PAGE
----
Before I became a nutritionist I rarely used salt.
Ten years down the line and I seem to be increasingly liberal with my sprinkling of salt over certain foods. But it’s not just any salt; I’ve been entranced by beautifully packaged ‘healthy’ seaweed mineral salts, attractive white flakes of sea salt and rose pink Himala-yan salt.
But I’ve recently had a nagging feeling that I may have fallen for the oh-so-effi-cient marketing arms of these salts, so decided to do a little more research. My conclusions? Well read on. I’ll be keeping my pretty pink salt grinder and dark green seaweed shaker but my eyes have been opened a little more than I’d anticipated.
But first some statistics: Sodium x 2.5 = salt and confusingly both can be listed on food packaging. In the UK, current advice is that adults should have no more than 6 grams of salt a day (a teaspoon). Babies need no added salt, 1-3 year olds a maximum of 2g/ day, 4-6 year olds 3g/day and 7-10 year olds 5g/ day.
The American Heart Association and American Diabetes Association advise a salt maximum of just under 4g/day and The World Health Organi- zation recommends 5g/day. Average salt consumption is over 8g/day in the UK and over 9g/day in the US. Over 75% of our salt intake is from processed foods (‘hidden’ salt). But is salt really bad for us? For thousands of years salt has been a coveted food, traded, prized, and used for flavouring, but more importantly as a food preservative, especially for meat. Have we really got it so wrong?
The answer annoyingly, isn’t straightforward. ‘Salt’ as we know it, is a compound made of two elements, sodium and chloride, both of which humans need. Chloride helps to make up digestive juices, and sodium is essential for nerves and cells (including those in the brain) to work properly, and for muscle activation. Sodium chloride helps to balance fluid levels in the body. So there’s no doubt we need salt. The question is whether we need added salt. We know that salt, in large amounts, is not good for us; in some people it raises blood pressure, and excess salt has been linked to a range of conditions including kidney problems, osteoporosis, gastric cancer and obesity. Yet when we look at whether salt reduction actually reduces mortality rates (i.e. people dying), the evidence appears inconclusive. In fact recent research indicates that low salt diets may be as damaging as high salt diets. It seems probable that there is an ‘optimum’ salt intake; neither too low, nor too high.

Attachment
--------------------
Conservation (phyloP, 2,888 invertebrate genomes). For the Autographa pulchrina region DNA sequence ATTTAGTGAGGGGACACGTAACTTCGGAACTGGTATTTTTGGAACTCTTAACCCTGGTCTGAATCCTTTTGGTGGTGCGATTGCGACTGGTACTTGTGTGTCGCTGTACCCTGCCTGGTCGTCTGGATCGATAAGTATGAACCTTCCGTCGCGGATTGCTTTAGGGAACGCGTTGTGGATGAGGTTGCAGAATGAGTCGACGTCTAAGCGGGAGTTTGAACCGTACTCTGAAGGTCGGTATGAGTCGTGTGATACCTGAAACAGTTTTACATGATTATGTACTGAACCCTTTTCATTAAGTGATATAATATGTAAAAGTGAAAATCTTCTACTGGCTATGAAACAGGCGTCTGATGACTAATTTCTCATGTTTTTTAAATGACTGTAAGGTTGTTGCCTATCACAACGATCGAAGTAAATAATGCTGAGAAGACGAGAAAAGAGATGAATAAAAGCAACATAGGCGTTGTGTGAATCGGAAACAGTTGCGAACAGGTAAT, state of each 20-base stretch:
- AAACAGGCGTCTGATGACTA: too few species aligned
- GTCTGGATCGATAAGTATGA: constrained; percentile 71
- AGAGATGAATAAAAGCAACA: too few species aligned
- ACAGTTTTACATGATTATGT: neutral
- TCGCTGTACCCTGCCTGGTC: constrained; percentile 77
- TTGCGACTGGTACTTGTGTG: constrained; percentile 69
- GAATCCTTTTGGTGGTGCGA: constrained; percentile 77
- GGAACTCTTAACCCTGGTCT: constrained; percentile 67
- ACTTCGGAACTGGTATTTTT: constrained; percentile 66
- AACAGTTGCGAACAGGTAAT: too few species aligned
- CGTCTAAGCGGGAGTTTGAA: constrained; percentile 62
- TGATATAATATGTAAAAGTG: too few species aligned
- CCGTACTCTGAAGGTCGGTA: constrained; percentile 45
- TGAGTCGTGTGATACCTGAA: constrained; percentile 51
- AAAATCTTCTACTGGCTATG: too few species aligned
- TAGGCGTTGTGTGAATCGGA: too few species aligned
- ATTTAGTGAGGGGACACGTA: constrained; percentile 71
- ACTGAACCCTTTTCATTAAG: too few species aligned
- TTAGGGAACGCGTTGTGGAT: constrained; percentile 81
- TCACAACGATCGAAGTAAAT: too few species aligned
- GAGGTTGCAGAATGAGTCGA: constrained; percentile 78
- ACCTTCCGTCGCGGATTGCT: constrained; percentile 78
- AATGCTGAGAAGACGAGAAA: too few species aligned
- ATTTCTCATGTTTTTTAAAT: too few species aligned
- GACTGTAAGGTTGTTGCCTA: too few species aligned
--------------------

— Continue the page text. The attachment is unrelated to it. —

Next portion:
When we look back to the Paleolithic (Caveman) period it appears they followed a relatively low salt diet of around 2g of salt, daily, obtained from plant foods, meat and seafood. The major difference was that their potassium levels were far higher due to plant food intake. Today, our potassium levels are lower – the majority of us don’t even make our five a day fruit and veg. But our sodium levels have dramatically increased, primarily from processed foods.
Can salt be healthy?
The World Health Organization recommends raising potassium to at least 3510mg/day at the same time as restricting salt to under 5g, and studies show that this strategy can positively benefit health. An effective way to achieve this is to: reduce processed food which accounts for 75% of our salt intake eat more high potassium foods: avocados, bananas, cabbage, celery, chard, dried fruit, fish, greens, kale, melons, mushrooms, white beans, parsley, potatoes, spinach, sweet potatoes. Use more herbs, spices, chilli, garlic, onions, vinegars, and oils for flavourings instead of added salt. Are my ‘healthy’ salts actually healthy?
Well. It turns out that disappointingly all salts, Himalayan, Sea and Rock salt included, have pretty much exactly the same sodium chloride levels as table salt, between 35-39%. The much-quoted trace minerals aren’t enough to make a remote bit of nutritional difference (e.g. magnesium at 0.1%, calcium 0.16%) in the tiny quantities I use. However, the minerals in these salts are beneficial; they affect our aroma and flavour senses, with the result that you don’t need to use high quantities to achieve a little taste. Sea Salts (e.g. Maldon, Celtic, Cornish), Seaweed Mineral Salts and Himalayan Pink Salt are good alternatives. It’s hard to avoid processed foods totally, but if you’re trying to keep within the 6g per day (adult) guidelines, then check the above chart for a quick reminder of how much is in a few common foods.
Thanks to Caroline Sherlock (Nutritional Therapist / BA(ss), Dip ION, MBANT, CNHC) from www.eatdrinklivewell.com for this great feature.